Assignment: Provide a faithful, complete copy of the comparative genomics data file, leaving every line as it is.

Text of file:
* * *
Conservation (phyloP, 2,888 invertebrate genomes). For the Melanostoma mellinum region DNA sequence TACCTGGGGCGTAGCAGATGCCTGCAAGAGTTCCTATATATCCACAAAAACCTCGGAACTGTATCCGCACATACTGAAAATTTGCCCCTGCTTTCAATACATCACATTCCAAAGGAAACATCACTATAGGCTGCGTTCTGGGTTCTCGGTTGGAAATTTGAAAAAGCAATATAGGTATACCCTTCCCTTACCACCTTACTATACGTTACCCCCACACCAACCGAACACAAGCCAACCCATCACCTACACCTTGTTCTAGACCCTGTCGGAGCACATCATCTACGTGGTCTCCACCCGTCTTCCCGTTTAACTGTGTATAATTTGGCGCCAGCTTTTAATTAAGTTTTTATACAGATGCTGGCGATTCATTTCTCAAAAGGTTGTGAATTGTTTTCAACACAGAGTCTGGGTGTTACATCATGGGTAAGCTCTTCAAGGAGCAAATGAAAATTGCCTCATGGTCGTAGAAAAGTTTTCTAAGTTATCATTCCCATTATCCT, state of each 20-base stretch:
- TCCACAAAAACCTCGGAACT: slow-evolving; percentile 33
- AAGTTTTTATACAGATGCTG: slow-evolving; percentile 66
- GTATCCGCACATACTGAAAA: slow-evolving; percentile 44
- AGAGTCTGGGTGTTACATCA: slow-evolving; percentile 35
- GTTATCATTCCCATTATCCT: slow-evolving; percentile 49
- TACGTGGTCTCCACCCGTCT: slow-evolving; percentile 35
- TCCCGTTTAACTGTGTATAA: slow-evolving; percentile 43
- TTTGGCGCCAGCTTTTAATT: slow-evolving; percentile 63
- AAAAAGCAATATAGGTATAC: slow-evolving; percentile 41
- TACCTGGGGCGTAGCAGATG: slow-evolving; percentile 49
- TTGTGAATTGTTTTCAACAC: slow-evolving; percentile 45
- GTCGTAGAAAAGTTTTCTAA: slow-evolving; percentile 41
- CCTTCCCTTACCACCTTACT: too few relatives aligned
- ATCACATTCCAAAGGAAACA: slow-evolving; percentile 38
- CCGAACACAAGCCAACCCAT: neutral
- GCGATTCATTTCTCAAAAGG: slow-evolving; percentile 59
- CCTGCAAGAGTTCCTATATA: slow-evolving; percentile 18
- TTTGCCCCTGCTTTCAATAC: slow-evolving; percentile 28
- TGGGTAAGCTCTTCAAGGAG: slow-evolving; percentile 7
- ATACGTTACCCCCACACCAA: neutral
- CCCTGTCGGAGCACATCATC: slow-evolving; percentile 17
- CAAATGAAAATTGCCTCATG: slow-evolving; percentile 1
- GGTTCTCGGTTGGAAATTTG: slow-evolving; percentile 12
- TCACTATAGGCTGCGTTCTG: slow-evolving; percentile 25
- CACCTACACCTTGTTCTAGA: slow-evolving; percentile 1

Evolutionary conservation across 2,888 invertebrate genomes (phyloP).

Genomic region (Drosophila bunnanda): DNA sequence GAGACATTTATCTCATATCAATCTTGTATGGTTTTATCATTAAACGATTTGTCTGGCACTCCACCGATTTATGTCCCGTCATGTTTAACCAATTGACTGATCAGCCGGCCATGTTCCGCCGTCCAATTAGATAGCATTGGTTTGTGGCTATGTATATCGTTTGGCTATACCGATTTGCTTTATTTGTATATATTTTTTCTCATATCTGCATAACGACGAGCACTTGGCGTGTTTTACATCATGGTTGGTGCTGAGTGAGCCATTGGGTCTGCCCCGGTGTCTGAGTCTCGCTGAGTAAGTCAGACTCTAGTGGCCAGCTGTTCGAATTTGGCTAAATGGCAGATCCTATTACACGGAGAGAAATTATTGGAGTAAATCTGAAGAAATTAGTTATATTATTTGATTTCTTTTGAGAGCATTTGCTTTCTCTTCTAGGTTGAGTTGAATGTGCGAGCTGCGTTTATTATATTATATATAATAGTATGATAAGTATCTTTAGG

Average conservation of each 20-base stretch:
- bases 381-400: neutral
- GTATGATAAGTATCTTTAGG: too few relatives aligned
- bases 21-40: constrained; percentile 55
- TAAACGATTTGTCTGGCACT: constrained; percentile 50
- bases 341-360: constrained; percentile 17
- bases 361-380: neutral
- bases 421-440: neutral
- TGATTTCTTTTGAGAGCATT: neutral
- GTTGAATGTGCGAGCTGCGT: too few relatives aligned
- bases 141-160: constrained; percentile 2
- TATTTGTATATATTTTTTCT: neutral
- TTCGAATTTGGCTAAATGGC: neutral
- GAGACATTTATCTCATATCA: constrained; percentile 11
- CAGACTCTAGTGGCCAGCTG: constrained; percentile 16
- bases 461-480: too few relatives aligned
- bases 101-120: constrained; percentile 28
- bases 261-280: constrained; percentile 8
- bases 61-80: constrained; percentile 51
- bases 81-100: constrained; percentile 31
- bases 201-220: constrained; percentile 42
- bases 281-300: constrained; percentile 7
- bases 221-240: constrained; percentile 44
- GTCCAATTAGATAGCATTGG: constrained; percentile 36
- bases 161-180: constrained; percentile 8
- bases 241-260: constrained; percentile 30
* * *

Conservation (phyloP, 2,888 invertebrate genomes). For the Melanostoma mellinum region DNA sequence TACCTGGGGCGTAGCAGATGCCTGCAAGAGTTCCTATATATCCACAAAAACCTCGGAACTGTATCCGCACATACTGAAAATTTGCCCCTGCTTTCAATACATCACATTCCAAAGGAAACATCACTATAGGCTGCGTTCTGGGTTCTCGGTTGGAAATTTGAAAAAGCAATATAGGTATACCCTTCCCTTACCACCTTACTATACGTTACCCCCACACCAACCGAACACAAGCCAACCCATCACCTACACCTTGTTCTAGACCCTGTCGGAGCACATCATCTACGTGGTCTCCACCCGTCTTCCCGTTTAACTGTGTATAATTTGGCGCCAGCTTTTAATTAAGTTTTTATACAGATGCTGGCGATTCATTTCTCAAAAGGTTGTGAATTGTTTTCAACACAGAGTCTGGGTGTTACATCATGGGTAAGCTCTTCAAGGAGCAAATGAAAATTGCCTCATGGTCGTAGAAAAGTTTTCTAAGTTATCATTCCCATTATCCT, state of each 20-base stretch:
- TCCACAAAAACCTCGGAACT: slow-evolving; percentile 33
- AAGTTTTTATACAGATGCTG: slow-evolving; percentile 66
- GTATCCGCACATACTGAAAA: slow-evolving; percentile 44
- AGAGTCTGGGTGTTACATCA: slow-evolving; percentile 35
- GTTATCATTCCCATTATCCT: slow-evolving; percentile 49
- TACGTGGTCTCCACCCGTCT: slow-evolving; percentile 35
- TCCCGTTTAACTGTGTATAA: slow-evolving; percentile 43
- TTTGGCGCCAGCTTTTAATT: slow-evolving; percentile 63
- AAAAAGCAATATAGGTATAC: slow-evolving; percentile 41
- TACCTGGGGCGTAGCAGATG: slow-evolving; percentile 49
- TTGTGAATTGTTTTCAACAC: slow-evolving; percentile 45
- GTCGTAGAAAAGTTTTCTAA: slow-evolving; percentile 41
- CCTTCCCTTACCACCTTACT: too few relatives aligned
- ATCACATTCCAAAGGAAACA: slow-evolving; percentile 38
- CCGAACACAAGCCAACCCAT: neutral
- GCGATTCATTTCTCAAAAGG: slow-evolving; percentile 59
- CCTGCAAGAGTTCCTATATA: slow-evolving; percentile 18
- TTTGCCCCTGCTTTCAATAC: slow-evolving; percentile 28
- TGGGTAAGCTCTTCAAGGAG: slow-evolving; percentile 7
- ATACGTTACCCCCACACCAA: neutral
- CCCTGTCGGAGCACATCATC: slow-evolving; percentile 17
- CAAATGAAAATTGCCTCATG: slow-evolving; percentile 1
- GGTTCTCGGTTGGAAATTTG: slow-evolving; percentile 12
- TCACTATAGGCTGCGTTCTG: slow-evolving; percentile 25
- CACCTACACCTTGTTCTAGA: slow-evolving; percentile 1

Evolutionary conservation across 2,888 invertebrate genomes (phyloP).

Genomic region (Drosophila bunnanda): DNA sequence GAGACATTTATCTCATATCAATCTTGTATGGTTTTATCATTAAACGATTTGTCTGGCACTCCACCGATTTATGTCCCGTCATGTTTAACCAATTGACTGATCAGCCGGCCATGTTCCGCCGTCCAATTAGATAGCATTGGTTTGTGGCTATGTATATCGTTTGGCTATACCGATTTGCTTTATTTGTATATATTTTTTCTCATATCTGCATAACGACGAGCACTTGGCGTGTTTTACATCATGGTTGGTGCTGAGTGAGCCATTGGGTCTGCCCCGGTGTCTGAGTCTCGCTGAGTAAGTCAGACTCTAGTGGCCAGCTGTTCGAATTTGGCTAAATGGCAGATCCTATTACACGGAGAGAAATTATTGGAGTAAATCTGAAGAAATTAGTTATATTATTTGATTTCTTTTGAGAGCATTTGCTTTCTCTTCTAGGTTGAGTTGAATGTGCGAGCTGCGTTTATTATATTATATATAATAGTATGATAAGTATCTTTAGG

Average conservation of each 20-base stretch:
- bases 381-400: neutral
- GTATGATAAGTATCTTTAGG: too few relatives aligned
- bases 21-40: constrained; percentile 55
- TAAACGATTTGTCTGGCACT: constrained; percentile 50
- bases 341-360: constrained; percentile 17
- bases 361-380: neutral
- bases 421-440: neutral
- TGATTTCTTTTGAGAGCATT: neutral
- GTTGAATGTGCGAGCTGCGT: too few relatives aligned
- bases 141-160: constrained; percentile 2
- TATTTGTATATATTTTTTCT: neutral
- TTCGAATTTGGCTAAATGGC: neutral
- GAGACATTTATCTCATATCA: constrained; percentile 11
- CAGACTCTAGTGGCCAGCTG: constrained; percentile 16
- bases 461-480: too few relatives aligned
- bases 101-120: constrained; percentile 28
- bases 261-280: constrained; percentile 8
- bases 61-80: constrained; percentile 51
- bases 81-100: constrained; percentile 31
- bases 201-220: constrained; percentile 42
- bases 281-300: constrained; percentile 7
- bases 221-240: constrained; percentile 44
- GTCCAATTAGATAGCATTGG: constrained; percentile 36
- bases 161-180: constrained; percentile 8
- bases 241-260: constrained; percentile 30